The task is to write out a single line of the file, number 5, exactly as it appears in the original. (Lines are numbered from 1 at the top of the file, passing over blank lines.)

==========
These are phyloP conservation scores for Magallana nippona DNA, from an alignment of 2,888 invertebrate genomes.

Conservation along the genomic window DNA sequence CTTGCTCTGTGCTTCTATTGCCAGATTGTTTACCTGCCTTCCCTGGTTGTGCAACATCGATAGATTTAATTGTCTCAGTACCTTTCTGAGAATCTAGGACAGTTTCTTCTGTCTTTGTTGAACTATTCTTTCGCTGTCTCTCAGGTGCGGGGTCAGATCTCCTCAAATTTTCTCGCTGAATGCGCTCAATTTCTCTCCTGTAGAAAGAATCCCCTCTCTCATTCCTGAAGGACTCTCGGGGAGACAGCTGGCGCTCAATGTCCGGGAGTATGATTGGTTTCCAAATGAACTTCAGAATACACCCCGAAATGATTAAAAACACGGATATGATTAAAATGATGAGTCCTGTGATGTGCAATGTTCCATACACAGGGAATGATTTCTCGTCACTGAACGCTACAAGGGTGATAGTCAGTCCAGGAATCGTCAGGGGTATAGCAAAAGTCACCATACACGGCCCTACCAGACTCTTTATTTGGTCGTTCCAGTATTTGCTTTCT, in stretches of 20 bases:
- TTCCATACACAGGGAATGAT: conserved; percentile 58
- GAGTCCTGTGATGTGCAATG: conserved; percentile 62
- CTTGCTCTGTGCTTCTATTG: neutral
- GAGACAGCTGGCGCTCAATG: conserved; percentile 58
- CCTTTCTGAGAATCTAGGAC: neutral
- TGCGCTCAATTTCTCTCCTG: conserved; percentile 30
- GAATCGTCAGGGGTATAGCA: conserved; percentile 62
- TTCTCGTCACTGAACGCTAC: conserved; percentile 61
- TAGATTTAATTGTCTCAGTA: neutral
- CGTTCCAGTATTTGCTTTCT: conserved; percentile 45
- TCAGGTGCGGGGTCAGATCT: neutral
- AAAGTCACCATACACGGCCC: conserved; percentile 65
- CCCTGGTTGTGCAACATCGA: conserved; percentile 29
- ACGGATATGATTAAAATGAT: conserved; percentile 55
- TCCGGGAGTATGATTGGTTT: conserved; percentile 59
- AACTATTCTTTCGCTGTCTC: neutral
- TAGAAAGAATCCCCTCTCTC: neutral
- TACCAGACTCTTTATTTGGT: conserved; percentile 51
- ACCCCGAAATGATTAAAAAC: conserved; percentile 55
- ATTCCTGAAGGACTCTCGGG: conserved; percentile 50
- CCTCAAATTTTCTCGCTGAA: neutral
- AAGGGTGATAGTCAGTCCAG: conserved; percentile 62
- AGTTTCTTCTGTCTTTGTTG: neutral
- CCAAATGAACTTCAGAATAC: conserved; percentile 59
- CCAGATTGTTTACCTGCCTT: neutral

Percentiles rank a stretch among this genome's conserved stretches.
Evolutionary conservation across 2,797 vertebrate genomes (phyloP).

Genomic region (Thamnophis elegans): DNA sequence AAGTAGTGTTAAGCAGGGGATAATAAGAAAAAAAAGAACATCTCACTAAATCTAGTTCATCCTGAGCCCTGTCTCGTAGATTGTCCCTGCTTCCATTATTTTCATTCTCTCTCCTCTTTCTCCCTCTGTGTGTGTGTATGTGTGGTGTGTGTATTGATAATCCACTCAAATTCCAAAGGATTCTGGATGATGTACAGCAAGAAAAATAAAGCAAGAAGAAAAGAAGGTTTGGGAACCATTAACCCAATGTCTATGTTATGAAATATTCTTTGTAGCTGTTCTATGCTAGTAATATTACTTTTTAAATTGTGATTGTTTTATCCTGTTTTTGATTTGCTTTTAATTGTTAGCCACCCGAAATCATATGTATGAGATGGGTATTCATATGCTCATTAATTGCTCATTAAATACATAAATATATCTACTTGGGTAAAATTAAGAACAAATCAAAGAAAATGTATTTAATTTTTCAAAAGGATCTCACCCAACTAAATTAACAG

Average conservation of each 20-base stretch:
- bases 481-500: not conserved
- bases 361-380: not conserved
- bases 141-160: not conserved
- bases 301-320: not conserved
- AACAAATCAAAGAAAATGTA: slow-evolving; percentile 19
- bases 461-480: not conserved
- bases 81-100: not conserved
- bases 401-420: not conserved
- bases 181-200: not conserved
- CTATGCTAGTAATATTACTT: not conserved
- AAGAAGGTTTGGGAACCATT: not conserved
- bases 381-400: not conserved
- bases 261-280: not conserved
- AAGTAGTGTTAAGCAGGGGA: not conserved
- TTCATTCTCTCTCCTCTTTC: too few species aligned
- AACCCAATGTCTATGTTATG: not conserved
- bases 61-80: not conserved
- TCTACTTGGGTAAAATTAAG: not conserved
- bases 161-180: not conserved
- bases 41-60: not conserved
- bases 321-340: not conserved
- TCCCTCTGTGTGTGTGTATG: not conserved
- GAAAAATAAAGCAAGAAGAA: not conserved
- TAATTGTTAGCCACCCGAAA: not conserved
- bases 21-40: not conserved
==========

- CTTGCTCTGTGCTTCTATTG: neutral